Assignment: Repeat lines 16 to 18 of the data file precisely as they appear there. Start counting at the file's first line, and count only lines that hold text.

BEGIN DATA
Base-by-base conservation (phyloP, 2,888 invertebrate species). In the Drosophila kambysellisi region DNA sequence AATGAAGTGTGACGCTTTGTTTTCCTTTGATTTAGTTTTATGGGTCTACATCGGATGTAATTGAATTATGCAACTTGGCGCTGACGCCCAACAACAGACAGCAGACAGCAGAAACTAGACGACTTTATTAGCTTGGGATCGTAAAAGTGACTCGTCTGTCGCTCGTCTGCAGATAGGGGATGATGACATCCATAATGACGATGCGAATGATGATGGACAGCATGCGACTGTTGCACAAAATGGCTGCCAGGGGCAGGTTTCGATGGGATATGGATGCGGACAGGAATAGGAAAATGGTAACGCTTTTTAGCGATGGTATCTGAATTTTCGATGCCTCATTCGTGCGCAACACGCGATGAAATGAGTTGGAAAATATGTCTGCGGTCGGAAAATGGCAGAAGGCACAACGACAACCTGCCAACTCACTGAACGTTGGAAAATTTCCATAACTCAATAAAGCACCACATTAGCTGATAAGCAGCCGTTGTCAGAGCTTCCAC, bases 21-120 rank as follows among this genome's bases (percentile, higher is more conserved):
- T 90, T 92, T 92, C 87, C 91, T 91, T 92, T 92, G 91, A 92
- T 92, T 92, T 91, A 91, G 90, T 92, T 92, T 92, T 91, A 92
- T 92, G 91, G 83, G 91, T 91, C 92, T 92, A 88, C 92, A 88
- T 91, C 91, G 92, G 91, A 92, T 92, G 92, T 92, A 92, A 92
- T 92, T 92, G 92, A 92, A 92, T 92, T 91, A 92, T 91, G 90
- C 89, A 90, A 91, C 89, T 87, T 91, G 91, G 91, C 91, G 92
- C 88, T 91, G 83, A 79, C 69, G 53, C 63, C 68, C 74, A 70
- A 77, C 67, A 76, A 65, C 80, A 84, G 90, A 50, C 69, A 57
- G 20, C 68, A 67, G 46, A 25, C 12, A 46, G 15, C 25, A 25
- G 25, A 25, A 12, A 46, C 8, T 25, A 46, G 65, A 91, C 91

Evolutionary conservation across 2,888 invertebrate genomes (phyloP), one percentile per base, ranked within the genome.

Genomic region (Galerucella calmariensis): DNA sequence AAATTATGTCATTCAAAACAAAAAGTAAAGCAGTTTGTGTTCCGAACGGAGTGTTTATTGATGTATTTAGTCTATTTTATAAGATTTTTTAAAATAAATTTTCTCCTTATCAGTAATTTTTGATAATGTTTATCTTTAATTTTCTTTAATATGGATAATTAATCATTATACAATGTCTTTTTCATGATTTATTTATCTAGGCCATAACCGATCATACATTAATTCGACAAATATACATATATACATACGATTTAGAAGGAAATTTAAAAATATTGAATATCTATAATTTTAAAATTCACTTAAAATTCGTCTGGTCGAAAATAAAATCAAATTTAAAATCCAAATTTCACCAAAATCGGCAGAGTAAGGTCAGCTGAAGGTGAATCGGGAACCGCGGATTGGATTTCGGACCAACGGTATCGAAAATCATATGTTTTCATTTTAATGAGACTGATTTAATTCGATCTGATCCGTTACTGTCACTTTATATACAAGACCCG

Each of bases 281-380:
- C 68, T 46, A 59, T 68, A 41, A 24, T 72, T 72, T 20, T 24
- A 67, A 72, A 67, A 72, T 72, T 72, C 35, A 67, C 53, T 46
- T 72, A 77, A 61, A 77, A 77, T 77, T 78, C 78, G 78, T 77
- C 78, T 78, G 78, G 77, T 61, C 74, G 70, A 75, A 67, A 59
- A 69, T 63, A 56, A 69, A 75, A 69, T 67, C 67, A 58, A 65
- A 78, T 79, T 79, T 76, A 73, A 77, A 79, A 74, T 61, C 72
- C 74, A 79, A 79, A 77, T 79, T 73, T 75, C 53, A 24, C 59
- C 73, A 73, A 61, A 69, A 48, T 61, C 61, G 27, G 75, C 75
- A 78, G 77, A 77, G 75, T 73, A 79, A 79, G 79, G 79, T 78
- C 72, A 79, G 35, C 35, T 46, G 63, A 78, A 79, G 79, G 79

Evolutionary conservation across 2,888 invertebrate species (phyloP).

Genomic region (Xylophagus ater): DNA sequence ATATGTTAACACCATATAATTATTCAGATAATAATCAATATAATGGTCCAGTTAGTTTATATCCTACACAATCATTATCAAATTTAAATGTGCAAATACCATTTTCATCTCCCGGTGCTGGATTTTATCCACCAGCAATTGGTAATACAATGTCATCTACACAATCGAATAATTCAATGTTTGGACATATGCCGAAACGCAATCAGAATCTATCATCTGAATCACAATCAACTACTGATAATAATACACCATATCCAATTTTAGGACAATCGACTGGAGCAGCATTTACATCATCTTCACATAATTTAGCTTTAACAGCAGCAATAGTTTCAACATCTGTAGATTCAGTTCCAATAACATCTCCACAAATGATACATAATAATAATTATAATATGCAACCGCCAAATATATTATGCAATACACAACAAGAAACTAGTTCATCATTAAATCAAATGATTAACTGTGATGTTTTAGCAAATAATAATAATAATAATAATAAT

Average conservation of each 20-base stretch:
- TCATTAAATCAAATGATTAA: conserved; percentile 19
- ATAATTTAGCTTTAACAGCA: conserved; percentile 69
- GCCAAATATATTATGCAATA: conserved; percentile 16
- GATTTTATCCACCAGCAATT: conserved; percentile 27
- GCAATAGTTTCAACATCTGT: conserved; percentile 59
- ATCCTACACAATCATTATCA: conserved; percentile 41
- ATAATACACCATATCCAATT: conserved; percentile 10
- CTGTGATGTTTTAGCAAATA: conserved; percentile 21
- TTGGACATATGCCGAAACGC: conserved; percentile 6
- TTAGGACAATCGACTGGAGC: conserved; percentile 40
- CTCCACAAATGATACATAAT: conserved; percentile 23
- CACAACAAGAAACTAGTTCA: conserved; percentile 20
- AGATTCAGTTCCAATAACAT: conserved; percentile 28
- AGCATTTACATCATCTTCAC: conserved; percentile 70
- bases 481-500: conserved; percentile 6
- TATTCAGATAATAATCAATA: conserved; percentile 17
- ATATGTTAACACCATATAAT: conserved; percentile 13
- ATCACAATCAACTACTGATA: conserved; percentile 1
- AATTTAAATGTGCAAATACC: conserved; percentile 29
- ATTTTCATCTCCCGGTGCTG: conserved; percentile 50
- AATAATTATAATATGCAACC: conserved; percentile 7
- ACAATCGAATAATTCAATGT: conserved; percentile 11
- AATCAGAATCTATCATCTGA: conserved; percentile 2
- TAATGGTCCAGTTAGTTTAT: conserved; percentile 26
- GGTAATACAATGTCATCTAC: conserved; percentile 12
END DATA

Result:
- A 67, A 72, A 67, A 72, T 72, T 72, C 35, A 67, C 53, T 46
- T 72, A 77, A 61, A 77, A 77, T 77, T 78, C 78, G 78, T 77
- C 78, T 78, G 78, G 77, T 61, C 74, G 70, A 75, A 67, A 59